Argentina is disputing with Chile South America’s top producer of the mineral lithium, a key ingredient for the production of electric cars and its rechargeable batteries allowing them to retain energy far longer, and as a consequence its price has soared more than 30% to a record US$ 12.000 a ton this year.
Since Argentina's business friendly president Mauricio Macri took office in December 2015 and opened the country to foreign capital, Argentina has received more investment than any other country in the ‘lithium triangle’ - the border region including parts of Chile and Bolivia that contains over half the world’s known reserves of so-called “white petroleum.”
Australia's Orocobre, which produces some 14,500 tons of lithium carbonate per year at a mine on the Olaroz salt flat, has announced plans to more than double its total production to 35,000 tons by 2019, in conjunction with its partner Toyota Tsusho Corp.
“There is a real potential that Argentina will leapfrog over Chile in terms of production in five years’ time,” Richard Seville, chief executive of Brisbane-based Orocobre, said during a visit to the mine. “It is going to be a very important player.”
The arid conditions of the lithium triangle high in the Andes, some 4,000 meters above sea level, are ideal for evaporating the brine to leave lithium residue. Argentina holds vast reserves of the white dust but for years, its production trailed its western neighbor as investors remained wary of the successive populist governments of Nestor Kirchner and his wife Cristina Fernandez from 2003 to 2015.
Argentina is the world’s third-largest producer, with some 30,000 tons per year, but that is less than half of Chile’s annual output of 70,000 tons. Australia, the world’s largest lithium miner, produces 76,000 tons, data from the governments show.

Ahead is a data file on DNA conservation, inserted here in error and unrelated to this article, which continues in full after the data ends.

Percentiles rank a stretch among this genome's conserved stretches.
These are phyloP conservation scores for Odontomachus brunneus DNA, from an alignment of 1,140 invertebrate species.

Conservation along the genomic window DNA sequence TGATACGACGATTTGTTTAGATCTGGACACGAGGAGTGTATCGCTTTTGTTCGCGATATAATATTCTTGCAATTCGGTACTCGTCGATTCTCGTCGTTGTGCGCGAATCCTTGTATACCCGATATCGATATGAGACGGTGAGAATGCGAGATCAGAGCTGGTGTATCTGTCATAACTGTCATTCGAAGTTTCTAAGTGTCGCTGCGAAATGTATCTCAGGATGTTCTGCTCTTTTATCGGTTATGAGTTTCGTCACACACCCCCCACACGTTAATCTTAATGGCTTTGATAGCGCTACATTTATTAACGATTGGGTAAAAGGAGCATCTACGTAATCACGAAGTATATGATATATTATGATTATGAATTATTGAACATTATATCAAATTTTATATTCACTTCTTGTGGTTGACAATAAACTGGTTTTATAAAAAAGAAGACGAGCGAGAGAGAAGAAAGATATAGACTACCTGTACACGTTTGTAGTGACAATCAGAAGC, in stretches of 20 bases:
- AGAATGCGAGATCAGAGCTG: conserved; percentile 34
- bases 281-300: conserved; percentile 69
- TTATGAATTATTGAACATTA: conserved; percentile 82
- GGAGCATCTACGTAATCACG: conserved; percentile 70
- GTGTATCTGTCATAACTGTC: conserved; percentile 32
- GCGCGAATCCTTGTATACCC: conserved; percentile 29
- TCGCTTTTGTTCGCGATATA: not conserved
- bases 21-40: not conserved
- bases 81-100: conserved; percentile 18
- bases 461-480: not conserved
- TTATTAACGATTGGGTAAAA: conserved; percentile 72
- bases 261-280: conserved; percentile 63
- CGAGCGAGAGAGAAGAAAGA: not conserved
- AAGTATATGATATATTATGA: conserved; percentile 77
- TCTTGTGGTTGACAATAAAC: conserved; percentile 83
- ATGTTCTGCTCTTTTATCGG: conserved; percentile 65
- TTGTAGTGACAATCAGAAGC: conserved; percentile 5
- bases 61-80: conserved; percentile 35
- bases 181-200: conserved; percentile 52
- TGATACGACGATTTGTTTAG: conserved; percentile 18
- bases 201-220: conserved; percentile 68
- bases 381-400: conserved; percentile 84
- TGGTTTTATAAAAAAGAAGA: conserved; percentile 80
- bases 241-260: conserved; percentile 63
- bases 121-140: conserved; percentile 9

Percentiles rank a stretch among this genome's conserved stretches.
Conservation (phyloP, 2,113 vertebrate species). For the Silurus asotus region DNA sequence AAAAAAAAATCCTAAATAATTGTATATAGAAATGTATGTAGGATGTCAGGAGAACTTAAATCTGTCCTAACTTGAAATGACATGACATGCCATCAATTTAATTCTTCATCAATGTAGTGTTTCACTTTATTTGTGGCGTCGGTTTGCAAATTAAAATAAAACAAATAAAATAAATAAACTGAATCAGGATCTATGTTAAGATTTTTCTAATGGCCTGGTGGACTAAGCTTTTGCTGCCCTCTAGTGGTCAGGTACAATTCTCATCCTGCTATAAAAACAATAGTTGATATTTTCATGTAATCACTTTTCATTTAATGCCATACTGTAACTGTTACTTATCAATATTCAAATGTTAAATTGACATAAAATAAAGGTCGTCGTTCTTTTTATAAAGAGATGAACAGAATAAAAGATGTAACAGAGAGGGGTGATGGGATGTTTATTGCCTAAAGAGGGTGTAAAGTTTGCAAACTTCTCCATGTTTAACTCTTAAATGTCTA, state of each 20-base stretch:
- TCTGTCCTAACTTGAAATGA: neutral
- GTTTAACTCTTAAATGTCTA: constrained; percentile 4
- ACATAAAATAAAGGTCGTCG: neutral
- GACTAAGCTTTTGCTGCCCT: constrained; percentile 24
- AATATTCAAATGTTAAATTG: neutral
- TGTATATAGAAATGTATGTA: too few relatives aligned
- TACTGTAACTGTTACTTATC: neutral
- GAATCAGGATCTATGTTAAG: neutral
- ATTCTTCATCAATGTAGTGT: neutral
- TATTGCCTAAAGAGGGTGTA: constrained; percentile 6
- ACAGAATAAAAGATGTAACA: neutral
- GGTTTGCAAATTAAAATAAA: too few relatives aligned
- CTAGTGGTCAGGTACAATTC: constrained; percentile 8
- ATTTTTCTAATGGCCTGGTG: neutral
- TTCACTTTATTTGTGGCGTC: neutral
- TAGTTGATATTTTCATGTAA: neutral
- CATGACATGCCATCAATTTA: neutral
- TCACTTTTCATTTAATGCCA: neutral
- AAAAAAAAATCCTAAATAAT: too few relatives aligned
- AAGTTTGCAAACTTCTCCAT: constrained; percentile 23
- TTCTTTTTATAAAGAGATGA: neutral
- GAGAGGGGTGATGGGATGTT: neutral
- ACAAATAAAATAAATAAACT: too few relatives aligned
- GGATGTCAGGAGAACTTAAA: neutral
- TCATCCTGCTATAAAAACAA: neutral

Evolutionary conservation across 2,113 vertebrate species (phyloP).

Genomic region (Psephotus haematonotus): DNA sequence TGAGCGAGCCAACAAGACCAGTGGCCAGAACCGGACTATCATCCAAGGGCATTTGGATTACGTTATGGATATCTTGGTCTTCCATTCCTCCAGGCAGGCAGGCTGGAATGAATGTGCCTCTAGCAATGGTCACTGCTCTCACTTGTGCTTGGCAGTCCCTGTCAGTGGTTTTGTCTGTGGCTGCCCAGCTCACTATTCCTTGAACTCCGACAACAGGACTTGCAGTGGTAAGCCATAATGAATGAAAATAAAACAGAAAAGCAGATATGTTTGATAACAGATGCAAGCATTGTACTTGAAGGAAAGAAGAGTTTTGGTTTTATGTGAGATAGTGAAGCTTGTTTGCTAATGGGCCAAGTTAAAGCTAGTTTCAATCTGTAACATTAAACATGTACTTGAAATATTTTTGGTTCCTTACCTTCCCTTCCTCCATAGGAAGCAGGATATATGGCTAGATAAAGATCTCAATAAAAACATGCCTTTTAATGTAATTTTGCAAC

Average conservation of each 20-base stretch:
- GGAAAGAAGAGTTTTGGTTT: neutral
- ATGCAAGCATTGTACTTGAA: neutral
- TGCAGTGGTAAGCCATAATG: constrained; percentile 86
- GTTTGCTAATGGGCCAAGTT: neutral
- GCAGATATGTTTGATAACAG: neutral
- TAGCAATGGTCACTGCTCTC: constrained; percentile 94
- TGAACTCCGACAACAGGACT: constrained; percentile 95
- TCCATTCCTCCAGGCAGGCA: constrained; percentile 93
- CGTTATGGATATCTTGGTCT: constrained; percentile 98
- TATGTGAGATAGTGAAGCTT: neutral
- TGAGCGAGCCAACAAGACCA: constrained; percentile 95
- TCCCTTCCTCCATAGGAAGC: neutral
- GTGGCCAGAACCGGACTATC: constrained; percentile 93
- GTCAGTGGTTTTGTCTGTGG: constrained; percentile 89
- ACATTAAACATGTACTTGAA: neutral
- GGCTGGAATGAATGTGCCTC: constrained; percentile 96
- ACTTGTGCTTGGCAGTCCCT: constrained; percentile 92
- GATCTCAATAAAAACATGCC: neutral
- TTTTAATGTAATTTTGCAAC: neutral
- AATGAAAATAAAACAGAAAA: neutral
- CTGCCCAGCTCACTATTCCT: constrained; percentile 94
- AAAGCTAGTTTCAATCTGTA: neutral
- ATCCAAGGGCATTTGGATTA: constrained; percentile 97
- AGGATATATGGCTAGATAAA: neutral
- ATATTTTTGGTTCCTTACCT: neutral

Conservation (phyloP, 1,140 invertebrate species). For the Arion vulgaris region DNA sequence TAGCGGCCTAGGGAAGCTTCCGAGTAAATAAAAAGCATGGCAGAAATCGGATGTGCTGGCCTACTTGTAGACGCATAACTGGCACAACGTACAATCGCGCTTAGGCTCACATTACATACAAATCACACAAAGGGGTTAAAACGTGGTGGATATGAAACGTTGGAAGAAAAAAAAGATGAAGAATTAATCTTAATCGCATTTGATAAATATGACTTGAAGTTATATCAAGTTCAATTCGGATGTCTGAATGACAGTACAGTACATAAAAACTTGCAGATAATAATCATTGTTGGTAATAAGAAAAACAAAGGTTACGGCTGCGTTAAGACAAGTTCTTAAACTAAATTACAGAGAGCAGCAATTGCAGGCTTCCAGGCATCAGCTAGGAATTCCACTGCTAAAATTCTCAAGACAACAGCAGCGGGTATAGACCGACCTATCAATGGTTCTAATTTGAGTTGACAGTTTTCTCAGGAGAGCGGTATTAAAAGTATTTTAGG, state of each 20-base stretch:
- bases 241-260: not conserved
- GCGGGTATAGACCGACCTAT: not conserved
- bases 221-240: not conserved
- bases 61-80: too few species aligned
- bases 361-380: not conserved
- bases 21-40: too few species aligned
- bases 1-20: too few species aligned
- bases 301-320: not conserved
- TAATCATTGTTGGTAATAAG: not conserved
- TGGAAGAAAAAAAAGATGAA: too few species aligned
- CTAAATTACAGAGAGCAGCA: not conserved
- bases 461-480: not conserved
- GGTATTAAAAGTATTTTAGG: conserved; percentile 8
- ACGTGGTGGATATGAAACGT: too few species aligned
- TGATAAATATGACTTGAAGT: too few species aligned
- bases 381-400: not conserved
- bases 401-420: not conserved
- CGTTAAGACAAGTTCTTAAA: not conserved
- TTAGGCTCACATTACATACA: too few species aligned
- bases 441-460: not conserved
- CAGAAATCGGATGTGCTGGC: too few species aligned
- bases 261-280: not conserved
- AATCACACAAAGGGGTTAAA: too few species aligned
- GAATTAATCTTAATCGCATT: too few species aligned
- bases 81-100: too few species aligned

Yet with Macri’s two-year-old government making lithium a priority, Orocobre and other miners are bypassing Chile and heading for Argentina. We're looking to becoming the world's leading exporter of lithium in the near future, president Macri was quoted during a recent business forum.
Executives at Canadian miner Lithium Americas Corp, whose US$ 425 million Cauchari-Olaroz development is close to Orocobre’s mine, said Argentina’s lithium output could triple in the next five years.
“The shift in mindset around looking at Argentina more favorably has happened very quickly over the last couple of years and obviously that has a lot to do with politics,” said Chris Berry, a spokesman for Lithium Americas.
Argentina’s energy ministry expects lithium exports to increase to US$ 800 million in the coming years from US$ 191 million in 2016.
Lithium Americas is basing its investments on expectations that global production will triple to 600,000 tons by 2025, up from 200,000 tons currently.
To attract investment to the sector, Macri’s market-friendly government has eliminated an export tax on mineral products and ended a ban on companies sending profits earned in Argentina back to their overseas headquarters.
At least five projects aim to add some 45,500 tons of production annually by 2019 and possibly more than 200,000 tons beyond that.